• Ledger art is so interesting! The Starbucks I go to in Rapid City has a couple of Montileaux’s paintings hanging on the wall and they are GORGEOUS. Very bright and vivid. Tasunka is well worth a look.

  5. You started off with three poetry books that I love! I like that you shared some older titles. A Hole is To Dig is one I think I’ve missed. How fun that you’re going to do a Battle Bunny project! I think you’re right. Orange Oliver must be saved. Argh! I’m sorry you all had to stare into the grief of Nana Upstairs, Nana Downstairs. I hope Oliver saved the day.

    • A Hole Is To Dig is a must-read. I can’t wait to use it as a mentor text in my Comp classes too. I got the idea for the Battle Bunny project from Beth Shaum. I’ve needed a couple of semesters to collect enough old books to use. I love the serendipity of oddball but good little titles like Orange Oliver.

  6. Loved reading about your experience with The Farmer and the Clown – we call our experiences with wordless picture books “tell alouds” – the kids collectively help me tell a story. It’s quite amazing really. Nana Upstairs is emotional isn’t it? Beautiful. But full of sadness too. Do you know The Old Woman who Names Things by Rylant? I love how that book speaks to attachment and fear of connecting for fear of grief.

    • I love The Old Woman Who Names Things–gorgeous story. I think I’ll revisit it with my son. We’re clearly needing to process some things right now, and why not try to do that through reading PBs?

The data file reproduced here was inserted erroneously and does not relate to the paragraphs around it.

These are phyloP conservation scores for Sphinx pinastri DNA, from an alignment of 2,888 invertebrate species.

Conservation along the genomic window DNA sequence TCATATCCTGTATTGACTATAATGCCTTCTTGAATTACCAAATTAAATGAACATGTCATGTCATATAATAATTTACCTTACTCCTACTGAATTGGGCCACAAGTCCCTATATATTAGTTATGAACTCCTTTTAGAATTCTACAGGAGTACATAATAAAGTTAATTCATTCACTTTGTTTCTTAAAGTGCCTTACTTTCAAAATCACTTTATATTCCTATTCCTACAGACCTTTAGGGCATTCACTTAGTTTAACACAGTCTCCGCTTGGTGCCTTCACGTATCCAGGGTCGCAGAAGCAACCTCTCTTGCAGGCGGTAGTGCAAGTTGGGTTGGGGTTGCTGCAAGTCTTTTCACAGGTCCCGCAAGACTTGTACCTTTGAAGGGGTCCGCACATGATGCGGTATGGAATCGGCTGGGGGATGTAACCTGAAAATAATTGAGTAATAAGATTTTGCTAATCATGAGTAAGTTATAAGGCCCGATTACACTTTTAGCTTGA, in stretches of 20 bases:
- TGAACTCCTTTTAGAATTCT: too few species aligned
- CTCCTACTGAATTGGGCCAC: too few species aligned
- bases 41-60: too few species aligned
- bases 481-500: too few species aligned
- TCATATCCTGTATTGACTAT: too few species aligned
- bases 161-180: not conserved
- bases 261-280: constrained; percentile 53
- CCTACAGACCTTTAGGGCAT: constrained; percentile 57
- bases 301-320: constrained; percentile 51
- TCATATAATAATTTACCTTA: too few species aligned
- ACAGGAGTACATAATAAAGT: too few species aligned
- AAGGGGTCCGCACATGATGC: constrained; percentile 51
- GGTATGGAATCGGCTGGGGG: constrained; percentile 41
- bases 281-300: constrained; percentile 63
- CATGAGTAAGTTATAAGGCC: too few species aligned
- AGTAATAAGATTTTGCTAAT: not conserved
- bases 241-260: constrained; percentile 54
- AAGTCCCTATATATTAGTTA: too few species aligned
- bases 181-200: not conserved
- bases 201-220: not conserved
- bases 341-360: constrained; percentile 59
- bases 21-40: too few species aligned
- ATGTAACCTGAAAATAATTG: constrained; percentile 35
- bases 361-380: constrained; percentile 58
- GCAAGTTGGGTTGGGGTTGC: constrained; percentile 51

7. I did not realize Sarah Kay had a book of poems. I must find a copy ASAP! I’m sorry to hear the Nana book was so traumatizing for you and your son. It definitely has me intrigued though. As does the Maurice Sendak title which is new to me.

  8. Oh, I definitely want to check out the Tasunka book – wonderful art, and I love that they made it bilingual! I totally know what you mean about sharing wordless books. Our librarian and I were trying to share the Farmer and the Clown to 23 kids at once, and none of them could really see the details in the illustrations, so you have to explain as you go.

  9. Initially, I was going to make a commitment, like you, to read more adult books. So I picked up two philosophical books by Rebecca Goldstein. I didn’t keep my commitment for long. Goldstein’s writing is beautiful. . .but dense. So I returned to the books that captured my heart and imagination: H is for Hawk, Forgive Me, Leonard Peacock, and By Mouse and Frog. I’m certain that Goldstein’s writing captures the imagination of certain readers, but my heart belongs to Helen Macdonald, Matthew Quick, and definitely Deborah Freedman

  10. I just reserved Under the Mesquite from our public library – it seems perfect for our current reading theme. I am so glad you found No Matter the Wreckage – so much truth in Sarah Kay’s poetry – I admire her courage, really. 🙂